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Layman's understanding of interactions in string theory

  1. Apr 24, 2009 #1
    Recently I have read some non-technical publication and books on strings (ex. The elegant universe by B. Greene). Greene says that the string theory unifies all interactions and explains their nature.

    In fact I haven’t found any explanation why do particles / strings interact. I mean – why do two electrons repel or why do 2 quarks attract strongly? Or why do all particles attract gravitationally?

    Does the string theory realy clarify the nature of interactions or is it only the mathematical tool for calculations as the quantum mechanics is?
  2. jcsd
  3. Apr 24, 2009 #2


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    String theory as of today is not able to predict the particle content of the standard model. So it cannot predict their interactions, either.
  4. May 2, 2009 #3
    ooh i loved that book; for your first series of question no one knows all work in particle physics basically describes how particles interact with bosons without telling why; for your second question it does clarify interactions in a nonmathmatical way: as the book says, particles interact through the fundamental forces via bosons or particle carriers of the particular force. according to string theory, when an electron(arbitrary particle) emits a photon, a piece of the electron's string breaks off and becomes the photon which can then be absorbed by whatever particle it's interacting with
  5. May 3, 2009 #4
    That it is not able to predict is true. But that it can calculate the interactions without any further assumption is one of its greatest appeal. We are used to having to somehow "choose" the interactions once the free theory is defined. String interactions however are already in the "free" lagrangian, they just happen to be topological. For instance in
    http://xxx.soton.ac.uk/abs/hep-ph/0001166 [Broken]
    you will find explicit string corrections to the standard model.
    Last edited by a moderator: May 4, 2017
  6. May 3, 2009 #5


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    You should add the remark that these corrections are derived under the assumption that the extra dimensions are large. So it's not ST, it's "ST +large extra dimensions".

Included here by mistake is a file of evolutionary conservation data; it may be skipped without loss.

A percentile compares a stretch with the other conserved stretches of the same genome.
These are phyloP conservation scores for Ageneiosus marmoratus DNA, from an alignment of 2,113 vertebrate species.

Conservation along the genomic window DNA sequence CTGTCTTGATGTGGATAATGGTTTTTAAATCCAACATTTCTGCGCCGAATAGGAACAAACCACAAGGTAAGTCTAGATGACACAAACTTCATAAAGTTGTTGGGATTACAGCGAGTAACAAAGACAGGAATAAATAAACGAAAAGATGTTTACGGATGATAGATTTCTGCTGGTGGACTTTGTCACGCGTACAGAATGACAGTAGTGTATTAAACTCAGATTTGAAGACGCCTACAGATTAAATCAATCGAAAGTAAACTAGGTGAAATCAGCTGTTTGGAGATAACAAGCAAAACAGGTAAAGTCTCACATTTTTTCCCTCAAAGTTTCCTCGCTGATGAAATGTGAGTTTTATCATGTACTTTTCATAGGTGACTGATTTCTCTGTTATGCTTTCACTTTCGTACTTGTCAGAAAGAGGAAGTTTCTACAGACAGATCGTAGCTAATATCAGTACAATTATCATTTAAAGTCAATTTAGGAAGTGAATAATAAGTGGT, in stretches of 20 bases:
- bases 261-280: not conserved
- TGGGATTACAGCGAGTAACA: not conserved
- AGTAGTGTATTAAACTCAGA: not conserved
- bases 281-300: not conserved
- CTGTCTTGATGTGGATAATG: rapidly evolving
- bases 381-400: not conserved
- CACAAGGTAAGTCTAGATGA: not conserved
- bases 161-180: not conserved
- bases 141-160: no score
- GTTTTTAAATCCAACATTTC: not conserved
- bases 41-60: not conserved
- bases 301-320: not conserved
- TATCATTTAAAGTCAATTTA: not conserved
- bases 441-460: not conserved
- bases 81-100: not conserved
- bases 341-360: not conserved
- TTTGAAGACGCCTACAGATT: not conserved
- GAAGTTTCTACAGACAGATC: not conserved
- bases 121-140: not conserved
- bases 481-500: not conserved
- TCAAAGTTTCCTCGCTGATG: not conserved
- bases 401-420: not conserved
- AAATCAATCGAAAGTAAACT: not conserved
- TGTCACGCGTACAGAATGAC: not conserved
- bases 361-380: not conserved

Again, it's one of many possible ST-inspired models, so there's no prediction from first principles.

    Let's wait for the first LHC results ...
  7. May 4, 2009 #6
    I'm still confused the by these matters. I used to think that what is described above was the accepted way an electron would emmit a photon ie by the string breaking in two. But ive also heard that an electron is the ossilation at the end of an open string and the photon is the vibration onlong the string between the end points.

    In this sense one should understand particles as possible modes of vibration on a string. There is only one type of string(or one for each type of string theory). Certainly it seems that gauge particles can be viewed in a stringy picture as vibration modes on a string. But quite how one should view quarks and leptons im not sure.

    I don't claim to know what im talking about...this is just what i pick up from conversations with string theorists and from laymans books.
  8. May 4, 2009 #7
    well i'm not much of an expert but i've never heard of this and it seems counterintuitive; for instance, if an electron is at the end of the open string and the bosons are along it, where is the particle the electron is interacting with?
  9. May 5, 2009 #8
    The other end of the string! Yeah it seems a bit weird. But i think the idea goes back to the original idea of strings describing the strong force. The string could be understood as a field line between the two particles. So one is quantizing the field lines or the flux as supposed to the field.
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